BRUSSELS, Belgium - Contrasting European views on biotechnology received a public airing in Brussels last week at a conference on genetics organized by the European Commission.
The meeting was the first venture of the Commission's new high-level group on biosciences, which is intended "to identify hot issues and help understanding and debate between society and science," according to Philippe Busquin, European Commissioner for Research. The exchanges did not fully answer all the questions from the public on outstanding European biotechnology debates, however.
Busquin indicated that he supports continued advances in biotechnology, which should not be a surprising remark from someone in charge of funding European Union research, but in today's confused climate in Europe, it amounts to a courageous assertion. Answering questions on the morality of research into genetics, he said: "I don't think morality can be a justification for slowing down research. Research is a fundamental freedom."
But he conceded that he could give no guarantees that there was no risk in eating GM food. "All we can say from our research so far is that no major risks have been shown from consumption of GM foods by humans. There has been extensive consumption of GM foods in the U.S. for many years with no cases of damage to health," he said.
And his answers revealed some of the continuing differences over biotechnology policy, within the EU, and beyond. "The differences in Europe about ethical questions are still large, not only between countries, but also between different citizens' groups," Busquin said. Genetic testing, for instance, is still regulated only at the national level, "and as yet there is no agreement between member states to regulate at the EU level."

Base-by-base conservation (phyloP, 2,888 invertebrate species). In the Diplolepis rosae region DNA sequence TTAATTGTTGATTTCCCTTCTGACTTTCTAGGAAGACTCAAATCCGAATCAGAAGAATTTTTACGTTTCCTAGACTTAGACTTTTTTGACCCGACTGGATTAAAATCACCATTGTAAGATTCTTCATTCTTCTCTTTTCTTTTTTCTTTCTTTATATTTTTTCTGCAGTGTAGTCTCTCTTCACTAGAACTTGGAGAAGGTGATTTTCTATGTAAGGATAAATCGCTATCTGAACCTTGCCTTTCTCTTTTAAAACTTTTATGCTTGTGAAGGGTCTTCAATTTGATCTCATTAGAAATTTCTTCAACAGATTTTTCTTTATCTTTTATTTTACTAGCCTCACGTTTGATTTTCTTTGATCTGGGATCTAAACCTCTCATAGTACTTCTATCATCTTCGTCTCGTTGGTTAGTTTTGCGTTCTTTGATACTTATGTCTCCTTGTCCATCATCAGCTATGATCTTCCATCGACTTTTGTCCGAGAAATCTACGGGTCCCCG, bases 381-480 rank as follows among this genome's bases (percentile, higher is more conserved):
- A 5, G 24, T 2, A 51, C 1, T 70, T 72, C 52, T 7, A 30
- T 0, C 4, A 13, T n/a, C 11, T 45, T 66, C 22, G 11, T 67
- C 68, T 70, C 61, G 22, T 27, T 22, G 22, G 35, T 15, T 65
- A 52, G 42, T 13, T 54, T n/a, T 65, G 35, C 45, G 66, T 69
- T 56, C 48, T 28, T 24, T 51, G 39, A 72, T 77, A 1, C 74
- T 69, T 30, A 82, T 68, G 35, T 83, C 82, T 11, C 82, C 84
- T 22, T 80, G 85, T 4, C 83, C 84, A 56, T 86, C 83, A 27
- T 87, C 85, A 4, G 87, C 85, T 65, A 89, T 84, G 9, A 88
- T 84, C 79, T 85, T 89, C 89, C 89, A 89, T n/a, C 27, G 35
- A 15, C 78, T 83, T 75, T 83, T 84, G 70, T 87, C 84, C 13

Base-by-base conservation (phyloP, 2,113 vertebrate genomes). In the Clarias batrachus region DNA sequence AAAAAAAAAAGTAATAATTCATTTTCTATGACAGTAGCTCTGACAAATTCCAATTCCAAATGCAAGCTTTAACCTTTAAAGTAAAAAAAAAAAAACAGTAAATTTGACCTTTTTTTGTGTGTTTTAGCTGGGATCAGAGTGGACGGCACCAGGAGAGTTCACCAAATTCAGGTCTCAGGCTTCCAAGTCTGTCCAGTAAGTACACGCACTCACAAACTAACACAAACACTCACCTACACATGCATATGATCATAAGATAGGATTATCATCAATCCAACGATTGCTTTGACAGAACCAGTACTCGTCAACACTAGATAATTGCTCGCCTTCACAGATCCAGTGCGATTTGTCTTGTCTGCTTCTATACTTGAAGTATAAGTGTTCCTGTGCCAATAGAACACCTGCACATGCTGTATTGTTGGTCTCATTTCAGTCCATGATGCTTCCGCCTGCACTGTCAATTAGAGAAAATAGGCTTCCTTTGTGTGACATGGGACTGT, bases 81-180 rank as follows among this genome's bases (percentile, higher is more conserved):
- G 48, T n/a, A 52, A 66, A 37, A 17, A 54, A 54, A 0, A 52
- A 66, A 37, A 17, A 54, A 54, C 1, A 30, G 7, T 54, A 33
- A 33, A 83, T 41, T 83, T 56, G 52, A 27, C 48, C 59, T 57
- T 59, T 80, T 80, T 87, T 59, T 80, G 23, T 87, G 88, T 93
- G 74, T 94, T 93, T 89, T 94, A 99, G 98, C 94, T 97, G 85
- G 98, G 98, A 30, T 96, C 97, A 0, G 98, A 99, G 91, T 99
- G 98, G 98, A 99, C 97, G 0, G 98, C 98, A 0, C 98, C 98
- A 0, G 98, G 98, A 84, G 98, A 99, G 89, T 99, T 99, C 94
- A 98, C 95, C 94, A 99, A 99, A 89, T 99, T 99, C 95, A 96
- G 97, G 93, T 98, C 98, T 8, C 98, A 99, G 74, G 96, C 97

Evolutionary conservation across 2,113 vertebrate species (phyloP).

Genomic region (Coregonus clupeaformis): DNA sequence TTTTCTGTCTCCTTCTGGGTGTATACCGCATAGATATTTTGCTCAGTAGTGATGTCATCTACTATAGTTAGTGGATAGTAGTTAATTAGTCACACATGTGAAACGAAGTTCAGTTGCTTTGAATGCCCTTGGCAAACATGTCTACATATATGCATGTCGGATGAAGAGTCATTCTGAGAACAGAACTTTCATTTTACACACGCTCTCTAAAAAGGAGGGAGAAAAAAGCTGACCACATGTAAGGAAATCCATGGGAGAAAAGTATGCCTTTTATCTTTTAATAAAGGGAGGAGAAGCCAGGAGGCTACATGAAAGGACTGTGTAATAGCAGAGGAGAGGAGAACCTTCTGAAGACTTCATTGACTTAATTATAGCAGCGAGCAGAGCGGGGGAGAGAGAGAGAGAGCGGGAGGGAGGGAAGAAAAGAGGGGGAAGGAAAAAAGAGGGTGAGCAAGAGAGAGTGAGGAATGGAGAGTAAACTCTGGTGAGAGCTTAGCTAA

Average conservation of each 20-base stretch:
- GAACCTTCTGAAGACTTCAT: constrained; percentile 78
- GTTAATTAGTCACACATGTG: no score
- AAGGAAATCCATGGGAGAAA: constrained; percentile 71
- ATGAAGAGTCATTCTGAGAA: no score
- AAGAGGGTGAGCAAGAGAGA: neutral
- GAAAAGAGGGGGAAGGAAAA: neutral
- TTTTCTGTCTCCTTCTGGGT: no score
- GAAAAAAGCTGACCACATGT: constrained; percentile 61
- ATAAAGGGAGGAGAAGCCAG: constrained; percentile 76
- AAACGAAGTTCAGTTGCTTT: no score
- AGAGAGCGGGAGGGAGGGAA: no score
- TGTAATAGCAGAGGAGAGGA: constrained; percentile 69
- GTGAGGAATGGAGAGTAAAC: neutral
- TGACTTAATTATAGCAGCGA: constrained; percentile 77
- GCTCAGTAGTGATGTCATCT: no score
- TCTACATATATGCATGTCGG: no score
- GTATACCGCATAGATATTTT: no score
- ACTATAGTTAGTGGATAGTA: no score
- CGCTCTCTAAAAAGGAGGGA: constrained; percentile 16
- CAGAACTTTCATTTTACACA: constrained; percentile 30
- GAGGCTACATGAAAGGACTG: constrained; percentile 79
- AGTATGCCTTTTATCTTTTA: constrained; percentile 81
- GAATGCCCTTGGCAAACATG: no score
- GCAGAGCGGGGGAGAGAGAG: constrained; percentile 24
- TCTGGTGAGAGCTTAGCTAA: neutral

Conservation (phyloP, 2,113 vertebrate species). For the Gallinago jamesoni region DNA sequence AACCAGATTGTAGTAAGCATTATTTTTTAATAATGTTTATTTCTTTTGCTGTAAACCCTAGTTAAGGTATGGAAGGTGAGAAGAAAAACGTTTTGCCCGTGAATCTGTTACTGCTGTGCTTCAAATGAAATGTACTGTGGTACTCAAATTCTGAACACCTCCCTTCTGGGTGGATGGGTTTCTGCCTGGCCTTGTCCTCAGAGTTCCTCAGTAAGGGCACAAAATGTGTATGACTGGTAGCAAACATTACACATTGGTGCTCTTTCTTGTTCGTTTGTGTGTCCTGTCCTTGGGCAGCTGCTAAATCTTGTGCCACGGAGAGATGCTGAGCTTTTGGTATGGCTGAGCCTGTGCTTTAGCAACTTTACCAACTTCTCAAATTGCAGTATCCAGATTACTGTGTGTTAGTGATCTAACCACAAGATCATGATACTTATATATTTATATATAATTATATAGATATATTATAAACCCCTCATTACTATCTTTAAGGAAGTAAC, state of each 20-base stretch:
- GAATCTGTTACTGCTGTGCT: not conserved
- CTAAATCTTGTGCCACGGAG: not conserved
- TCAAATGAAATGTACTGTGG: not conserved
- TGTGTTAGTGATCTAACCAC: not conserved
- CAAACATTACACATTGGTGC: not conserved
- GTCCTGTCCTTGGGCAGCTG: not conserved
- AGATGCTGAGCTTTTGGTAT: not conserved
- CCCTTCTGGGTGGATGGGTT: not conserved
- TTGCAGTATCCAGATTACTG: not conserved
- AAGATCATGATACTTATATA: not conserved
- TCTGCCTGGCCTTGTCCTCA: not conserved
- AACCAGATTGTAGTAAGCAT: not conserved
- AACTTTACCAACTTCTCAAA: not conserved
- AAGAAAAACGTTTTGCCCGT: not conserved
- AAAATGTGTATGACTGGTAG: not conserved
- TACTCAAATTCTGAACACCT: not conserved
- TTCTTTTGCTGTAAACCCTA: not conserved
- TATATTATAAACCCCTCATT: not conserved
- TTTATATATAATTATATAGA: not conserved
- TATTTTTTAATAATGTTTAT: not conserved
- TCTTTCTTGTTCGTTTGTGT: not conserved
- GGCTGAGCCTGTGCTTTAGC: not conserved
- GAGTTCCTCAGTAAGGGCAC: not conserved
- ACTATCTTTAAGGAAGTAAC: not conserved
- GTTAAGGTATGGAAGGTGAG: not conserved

Asked whether the Commission as a whole has an official position on biotechnology, he said, "We treat different aspects of biotechnology: enterprise and innovation, research, consumer protection, trade, patenting, etc. For myself, I think it is a big challenge and objective for Europe at the beginning of this new century." And asked what impact he could hope to have while the EU is in such disarray over biotechnology policy, he said: "My role is to ensure that there is an adequate scientific expertise and research for applying the precautionary principle," which he defined as requiring new research where there are uncertainties.
Victor De Lorenzo, from the National Center for Biotechnology in Madrid, Spain, vice president of the Commission's high-level group, also viewed European biotechnology research as being under threat. The current focus in public debate on the potential risks of food biotechnology was "not helpful," he said, and urged a broader public debate, so that the climate does not hinder developments affecting human health and environment. "Biotechnology needs real and enthusiastic support from European citizens, so let's do everything we can to get it," he said.